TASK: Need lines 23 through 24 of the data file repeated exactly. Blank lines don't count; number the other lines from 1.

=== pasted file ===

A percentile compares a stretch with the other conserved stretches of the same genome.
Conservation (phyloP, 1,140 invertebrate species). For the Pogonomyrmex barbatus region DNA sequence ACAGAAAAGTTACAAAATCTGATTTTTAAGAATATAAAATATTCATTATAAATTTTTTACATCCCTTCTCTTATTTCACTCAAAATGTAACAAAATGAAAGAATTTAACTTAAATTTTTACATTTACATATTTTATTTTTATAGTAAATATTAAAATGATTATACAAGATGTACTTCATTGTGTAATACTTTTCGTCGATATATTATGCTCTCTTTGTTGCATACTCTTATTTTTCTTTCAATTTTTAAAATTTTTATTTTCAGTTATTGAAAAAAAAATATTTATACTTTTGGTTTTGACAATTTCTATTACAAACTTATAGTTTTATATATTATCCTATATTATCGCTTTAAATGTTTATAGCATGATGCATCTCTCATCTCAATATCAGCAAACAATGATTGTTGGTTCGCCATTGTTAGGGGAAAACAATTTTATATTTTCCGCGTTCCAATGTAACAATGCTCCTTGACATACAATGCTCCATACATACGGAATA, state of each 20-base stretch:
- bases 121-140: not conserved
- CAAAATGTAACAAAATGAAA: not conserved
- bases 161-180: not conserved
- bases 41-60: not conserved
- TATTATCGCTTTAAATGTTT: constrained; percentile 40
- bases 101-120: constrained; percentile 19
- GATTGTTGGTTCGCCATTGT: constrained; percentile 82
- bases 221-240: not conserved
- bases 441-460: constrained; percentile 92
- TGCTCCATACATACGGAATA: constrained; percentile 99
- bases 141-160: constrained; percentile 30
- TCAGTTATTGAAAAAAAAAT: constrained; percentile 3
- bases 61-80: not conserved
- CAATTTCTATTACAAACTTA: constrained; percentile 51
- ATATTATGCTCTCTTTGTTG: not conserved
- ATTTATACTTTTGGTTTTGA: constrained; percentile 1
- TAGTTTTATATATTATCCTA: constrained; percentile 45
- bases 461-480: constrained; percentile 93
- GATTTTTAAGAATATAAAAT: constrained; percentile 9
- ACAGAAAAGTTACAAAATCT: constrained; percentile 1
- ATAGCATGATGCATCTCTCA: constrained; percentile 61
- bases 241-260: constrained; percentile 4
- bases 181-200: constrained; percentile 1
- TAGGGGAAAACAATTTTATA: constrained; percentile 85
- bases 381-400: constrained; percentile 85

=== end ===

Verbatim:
- ATAGCATGATGCATCTCTCA: constrained; percentile 61
- bases 241-260: constrained; percentile 4